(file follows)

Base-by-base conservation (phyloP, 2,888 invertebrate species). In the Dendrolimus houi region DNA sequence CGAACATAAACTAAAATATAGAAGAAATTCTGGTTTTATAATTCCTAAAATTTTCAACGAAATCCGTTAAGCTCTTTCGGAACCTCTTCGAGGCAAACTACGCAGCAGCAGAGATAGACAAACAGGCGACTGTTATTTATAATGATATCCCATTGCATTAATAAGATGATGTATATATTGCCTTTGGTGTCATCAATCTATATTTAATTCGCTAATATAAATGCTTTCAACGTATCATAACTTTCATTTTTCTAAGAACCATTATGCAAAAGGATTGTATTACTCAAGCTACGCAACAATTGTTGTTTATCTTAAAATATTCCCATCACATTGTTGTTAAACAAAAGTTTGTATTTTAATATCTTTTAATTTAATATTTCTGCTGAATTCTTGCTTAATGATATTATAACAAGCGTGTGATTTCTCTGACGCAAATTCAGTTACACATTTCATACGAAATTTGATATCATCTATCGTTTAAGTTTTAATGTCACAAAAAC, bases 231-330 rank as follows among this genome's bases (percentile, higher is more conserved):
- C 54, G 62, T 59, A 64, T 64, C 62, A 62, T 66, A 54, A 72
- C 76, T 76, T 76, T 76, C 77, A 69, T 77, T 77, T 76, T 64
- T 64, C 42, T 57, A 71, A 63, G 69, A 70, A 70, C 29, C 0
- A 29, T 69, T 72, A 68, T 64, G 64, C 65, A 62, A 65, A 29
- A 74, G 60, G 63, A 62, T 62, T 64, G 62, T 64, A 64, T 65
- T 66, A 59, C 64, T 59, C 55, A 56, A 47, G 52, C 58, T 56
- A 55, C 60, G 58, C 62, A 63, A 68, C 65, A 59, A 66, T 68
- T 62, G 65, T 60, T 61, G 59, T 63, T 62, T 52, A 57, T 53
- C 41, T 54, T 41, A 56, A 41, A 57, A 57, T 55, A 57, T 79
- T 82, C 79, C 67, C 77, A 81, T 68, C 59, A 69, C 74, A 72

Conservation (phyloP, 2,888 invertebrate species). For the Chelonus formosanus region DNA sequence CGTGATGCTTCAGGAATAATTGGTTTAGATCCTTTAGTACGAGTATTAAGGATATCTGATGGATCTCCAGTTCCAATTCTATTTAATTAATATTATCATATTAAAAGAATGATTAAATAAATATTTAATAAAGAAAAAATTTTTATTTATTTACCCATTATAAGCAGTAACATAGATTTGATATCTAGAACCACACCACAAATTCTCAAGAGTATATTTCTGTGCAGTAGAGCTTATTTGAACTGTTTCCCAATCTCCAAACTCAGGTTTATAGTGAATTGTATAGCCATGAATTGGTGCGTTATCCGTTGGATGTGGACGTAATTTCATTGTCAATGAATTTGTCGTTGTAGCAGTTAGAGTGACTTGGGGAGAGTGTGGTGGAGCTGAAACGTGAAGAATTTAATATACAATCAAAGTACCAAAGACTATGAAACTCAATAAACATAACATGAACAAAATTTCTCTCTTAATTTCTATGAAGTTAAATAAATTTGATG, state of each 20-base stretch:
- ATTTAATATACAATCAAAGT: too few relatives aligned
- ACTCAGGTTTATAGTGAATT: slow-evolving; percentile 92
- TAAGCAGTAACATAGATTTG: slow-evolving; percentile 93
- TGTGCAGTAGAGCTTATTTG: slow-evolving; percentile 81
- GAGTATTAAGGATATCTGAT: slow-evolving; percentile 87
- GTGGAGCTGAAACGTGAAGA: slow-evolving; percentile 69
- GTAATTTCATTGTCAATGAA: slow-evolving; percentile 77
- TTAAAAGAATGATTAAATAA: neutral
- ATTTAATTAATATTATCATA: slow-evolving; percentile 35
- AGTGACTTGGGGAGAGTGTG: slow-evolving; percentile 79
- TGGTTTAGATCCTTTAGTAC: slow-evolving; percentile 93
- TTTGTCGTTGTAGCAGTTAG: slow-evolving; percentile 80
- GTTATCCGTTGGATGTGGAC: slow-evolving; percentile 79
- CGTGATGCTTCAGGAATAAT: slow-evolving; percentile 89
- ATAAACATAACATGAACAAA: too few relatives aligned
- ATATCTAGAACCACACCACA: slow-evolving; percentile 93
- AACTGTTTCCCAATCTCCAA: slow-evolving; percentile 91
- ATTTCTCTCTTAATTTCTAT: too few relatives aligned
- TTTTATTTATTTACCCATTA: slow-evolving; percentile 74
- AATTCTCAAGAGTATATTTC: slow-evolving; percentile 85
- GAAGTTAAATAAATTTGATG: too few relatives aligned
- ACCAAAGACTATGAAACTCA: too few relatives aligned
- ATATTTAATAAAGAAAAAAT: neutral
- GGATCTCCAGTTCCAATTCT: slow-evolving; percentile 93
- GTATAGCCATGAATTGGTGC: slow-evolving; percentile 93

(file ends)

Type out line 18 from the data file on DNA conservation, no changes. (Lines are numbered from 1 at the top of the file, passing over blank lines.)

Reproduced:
- GTGGAGCTGAAACGTGAAGA: slow-evolving; percentile 69